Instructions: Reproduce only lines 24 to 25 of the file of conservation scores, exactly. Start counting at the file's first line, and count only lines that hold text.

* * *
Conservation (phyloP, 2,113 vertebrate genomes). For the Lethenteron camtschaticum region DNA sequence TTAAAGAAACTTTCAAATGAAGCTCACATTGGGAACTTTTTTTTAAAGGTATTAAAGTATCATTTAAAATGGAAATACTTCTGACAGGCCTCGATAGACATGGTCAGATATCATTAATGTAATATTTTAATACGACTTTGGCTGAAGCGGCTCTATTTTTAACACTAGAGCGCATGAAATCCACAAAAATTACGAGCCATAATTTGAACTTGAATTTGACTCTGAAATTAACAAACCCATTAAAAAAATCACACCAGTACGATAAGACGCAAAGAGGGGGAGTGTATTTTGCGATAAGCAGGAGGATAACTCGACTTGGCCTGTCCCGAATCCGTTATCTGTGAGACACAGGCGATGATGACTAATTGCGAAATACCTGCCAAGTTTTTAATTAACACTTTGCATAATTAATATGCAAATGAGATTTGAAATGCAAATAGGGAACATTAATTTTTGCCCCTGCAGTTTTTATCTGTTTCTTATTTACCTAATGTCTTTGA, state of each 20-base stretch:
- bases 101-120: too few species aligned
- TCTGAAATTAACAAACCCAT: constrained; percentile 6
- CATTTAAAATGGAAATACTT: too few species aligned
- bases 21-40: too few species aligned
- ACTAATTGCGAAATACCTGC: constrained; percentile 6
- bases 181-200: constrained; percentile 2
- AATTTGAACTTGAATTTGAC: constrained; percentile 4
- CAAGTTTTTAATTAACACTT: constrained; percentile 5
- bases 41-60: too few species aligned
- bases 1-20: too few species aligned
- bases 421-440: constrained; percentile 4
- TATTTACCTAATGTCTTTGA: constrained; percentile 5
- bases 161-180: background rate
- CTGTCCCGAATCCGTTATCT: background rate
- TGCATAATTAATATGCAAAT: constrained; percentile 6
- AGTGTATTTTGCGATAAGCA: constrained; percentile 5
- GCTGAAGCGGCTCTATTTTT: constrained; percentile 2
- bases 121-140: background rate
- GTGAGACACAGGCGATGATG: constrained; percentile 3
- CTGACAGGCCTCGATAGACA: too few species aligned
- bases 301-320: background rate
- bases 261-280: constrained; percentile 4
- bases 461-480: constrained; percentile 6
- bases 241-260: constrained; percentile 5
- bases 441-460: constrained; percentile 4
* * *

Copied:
- bases 461-480: constrained; percentile 6
- bases 241-260: constrained; percentile 5